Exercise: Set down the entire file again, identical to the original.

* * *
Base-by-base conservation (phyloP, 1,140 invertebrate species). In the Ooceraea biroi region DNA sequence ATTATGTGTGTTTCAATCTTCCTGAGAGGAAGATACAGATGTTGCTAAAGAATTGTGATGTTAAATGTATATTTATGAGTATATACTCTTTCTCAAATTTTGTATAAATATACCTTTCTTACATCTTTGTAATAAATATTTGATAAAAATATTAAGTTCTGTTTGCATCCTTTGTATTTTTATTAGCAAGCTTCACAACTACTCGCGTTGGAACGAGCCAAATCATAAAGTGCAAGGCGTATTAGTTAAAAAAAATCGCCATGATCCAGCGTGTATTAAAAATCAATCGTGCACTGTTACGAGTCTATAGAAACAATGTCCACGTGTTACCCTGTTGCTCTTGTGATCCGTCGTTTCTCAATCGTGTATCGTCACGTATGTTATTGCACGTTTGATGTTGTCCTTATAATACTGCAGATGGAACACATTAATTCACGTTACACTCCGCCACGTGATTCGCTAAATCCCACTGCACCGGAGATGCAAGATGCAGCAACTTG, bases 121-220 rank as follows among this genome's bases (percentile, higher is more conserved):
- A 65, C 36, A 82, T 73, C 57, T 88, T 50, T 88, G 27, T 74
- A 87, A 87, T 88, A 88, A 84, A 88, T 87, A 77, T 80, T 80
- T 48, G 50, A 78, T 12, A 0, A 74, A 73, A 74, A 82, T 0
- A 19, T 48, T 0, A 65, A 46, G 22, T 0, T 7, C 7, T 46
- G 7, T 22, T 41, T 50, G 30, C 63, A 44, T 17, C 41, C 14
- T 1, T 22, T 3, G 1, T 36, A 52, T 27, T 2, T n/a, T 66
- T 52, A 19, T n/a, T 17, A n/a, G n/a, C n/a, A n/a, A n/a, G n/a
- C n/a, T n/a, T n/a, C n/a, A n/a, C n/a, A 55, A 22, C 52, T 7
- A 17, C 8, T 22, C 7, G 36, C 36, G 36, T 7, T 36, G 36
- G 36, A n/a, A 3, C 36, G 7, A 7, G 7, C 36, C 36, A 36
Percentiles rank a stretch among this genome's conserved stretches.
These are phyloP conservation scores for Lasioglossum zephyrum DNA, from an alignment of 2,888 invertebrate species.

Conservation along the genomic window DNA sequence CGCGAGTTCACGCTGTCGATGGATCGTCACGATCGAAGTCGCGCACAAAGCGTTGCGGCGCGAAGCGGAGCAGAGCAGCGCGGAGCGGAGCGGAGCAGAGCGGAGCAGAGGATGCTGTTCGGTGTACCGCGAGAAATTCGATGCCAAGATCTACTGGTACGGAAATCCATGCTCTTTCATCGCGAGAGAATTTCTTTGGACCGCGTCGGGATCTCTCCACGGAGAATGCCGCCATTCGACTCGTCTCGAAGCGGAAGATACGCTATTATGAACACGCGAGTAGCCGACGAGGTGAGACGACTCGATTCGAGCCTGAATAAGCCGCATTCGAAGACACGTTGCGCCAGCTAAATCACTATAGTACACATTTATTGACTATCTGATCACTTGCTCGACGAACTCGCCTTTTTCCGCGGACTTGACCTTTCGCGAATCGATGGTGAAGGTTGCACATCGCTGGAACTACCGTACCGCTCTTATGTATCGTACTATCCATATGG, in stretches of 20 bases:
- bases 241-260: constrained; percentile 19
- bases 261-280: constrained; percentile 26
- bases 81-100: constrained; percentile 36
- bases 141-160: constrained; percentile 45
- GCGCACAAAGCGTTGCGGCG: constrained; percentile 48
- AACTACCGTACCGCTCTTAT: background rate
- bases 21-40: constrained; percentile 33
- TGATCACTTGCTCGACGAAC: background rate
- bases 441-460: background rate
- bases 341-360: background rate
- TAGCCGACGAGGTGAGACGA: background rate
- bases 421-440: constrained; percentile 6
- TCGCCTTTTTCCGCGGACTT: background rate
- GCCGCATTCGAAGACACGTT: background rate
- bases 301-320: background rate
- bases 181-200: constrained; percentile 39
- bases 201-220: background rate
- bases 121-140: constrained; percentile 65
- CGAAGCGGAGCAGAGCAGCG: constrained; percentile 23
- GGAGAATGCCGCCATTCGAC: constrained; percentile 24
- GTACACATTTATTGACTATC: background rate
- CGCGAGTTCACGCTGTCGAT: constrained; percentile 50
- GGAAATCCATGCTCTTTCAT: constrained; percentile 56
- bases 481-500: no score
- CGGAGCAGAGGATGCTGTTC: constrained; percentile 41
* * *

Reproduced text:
Base-by-base conservation (phyloP, 1,140 invertebrate species). In the Ooceraea biroi region DNA sequence ATTATGTGTGTTTCAATCTTCCTGAGAGGAAGATACAGATGTTGCTAAAGAATTGTGATGTTAAATGTATATTTATGAGTATATACTCTTTCTCAAATTTTGTATAAATATACCTTTCTTACATCTTTGTAATAAATATTTGATAAAAATATTAAGTTCTGTTTGCATCCTTTGTATTTTTATTAGCAAGCTTCACAACTACTCGCGTTGGAACGAGCCAAATCATAAAGTGCAAGGCGTATTAGTTAAAAAAAATCGCCATGATCCAGCGTGTATTAAAAATCAATCGTGCACTGTTACGAGTCTATAGAAACAATGTCCACGTGTTACCCTGTTGCTCTTGTGATCCGTCGTTTCTCAATCGTGTATCGTCACGTATGTTATTGCACGTTTGATGTTGTCCTTATAATACTGCAGATGGAACACATTAATTCACGTTACACTCCGCCACGTGATTCGCTAAATCCCACTGCACCGGAGATGCAAGATGCAGCAACTTG, bases 121-220 rank as follows among this genome's bases (percentile, higher is more conserved):
- A 65, C 36, A 82, T 73, C 57, T 88, T 50, T 88, G 27, T 74
- A 87, A 87, T 88, A 88, A 84, A 88, T 87, A 77, T 80, T 80
- T 48, G 50, A 78, T 12, A 0, A 74, A 73, A 74, A 82, T 0
- A 19, T 48, T 0, A 65, A 46, G 22, T 0, T 7, C 7, T 46
- G 7, T 22, T 41, T 50, G 30, C 63, A 44, T 17, C 41, C 14
- T 1, T 22, T 3, G 1, T 36, A 52, T 27, T 2, T n/a, T 66
- T 52, A 19, T n/a, T 17, A n/a, G n/a, C n/a, A n/a, A n/a, G n/a
- C n/a, T n/a, T n/a, C n/a, A n/a, C n/a, A 55, A 22, C 52, T 7
- A 17, C 8, T 22, C 7, G 36, C 36, G 36, T 7, T 36, G 36
- G 36, A n/a, A 3, C 36, G 7, A 7, G 7, C 36, C 36, A 36
Percentiles rank a stretch among this genome's conserved stretches.
These are phyloP conservation scores for Lasioglossum zephyrum DNA, from an alignment of 2,888 invertebrate species.

Conservation along the genomic window DNA sequence CGCGAGTTCACGCTGTCGATGGATCGTCACGATCGAAGTCGCGCACAAAGCGTTGCGGCGCGAAGCGGAGCAGAGCAGCGCGGAGCGGAGCGGAGCAGAGCGGAGCAGAGGATGCTGTTCGGTGTACCGCGAGAAATTCGATGCCAAGATCTACTGGTACGGAAATCCATGCTCTTTCATCGCGAGAGAATTTCTTTGGACCGCGTCGGGATCTCTCCACGGAGAATGCCGCCATTCGACTCGTCTCGAAGCGGAAGATACGCTATTATGAACACGCGAGTAGCCGACGAGGTGAGACGACTCGATTCGAGCCTGAATAAGCCGCATTCGAAGACACGTTGCGCCAGCTAAATCACTATAGTACACATTTATTGACTATCTGATCACTTGCTCGACGAACTCGCCTTTTTCCGCGGACTTGACCTTTCGCGAATCGATGGTGAAGGTTGCACATCGCTGGAACTACCGTACCGCTCTTATGTATCGTACTATCCATATGG, in stretches of 20 bases:
- bases 241-260: constrained; percentile 19
- bases 261-280: constrained; percentile 26
- bases 81-100: constrained; percentile 36
- bases 141-160: constrained; percentile 45
- GCGCACAAAGCGTTGCGGCG: constrained; percentile 48
- AACTACCGTACCGCTCTTAT: background rate
- bases 21-40: constrained; percentile 33
- TGATCACTTGCTCGACGAAC: background rate
- bases 441-460: background rate
- bases 341-360: background rate
- TAGCCGACGAGGTGAGACGA: background rate
- bases 421-440: constrained; percentile 6
- TCGCCTTTTTCCGCGGACTT: background rate
- GCCGCATTCGAAGACACGTT: background rate
- bases 301-320: background rate
- bases 181-200: constrained; percentile 39
- bases 201-220: background rate
- bases 121-140: constrained; percentile 65
- CGAAGCGGAGCAGAGCAGCG: constrained; percentile 23
- GGAGAATGCCGCCATTCGAC: constrained; percentile 24
- GTACACATTTATTGACTATC: background rate
- CGCGAGTTCACGCTGTCGAT: constrained; percentile 50
- GGAAATCCATGCTCTTTCAT: constrained; percentile 56
- bases 481-500: no score
- CGGAGCAGAGGATGCTGTTC: constrained; percentile 41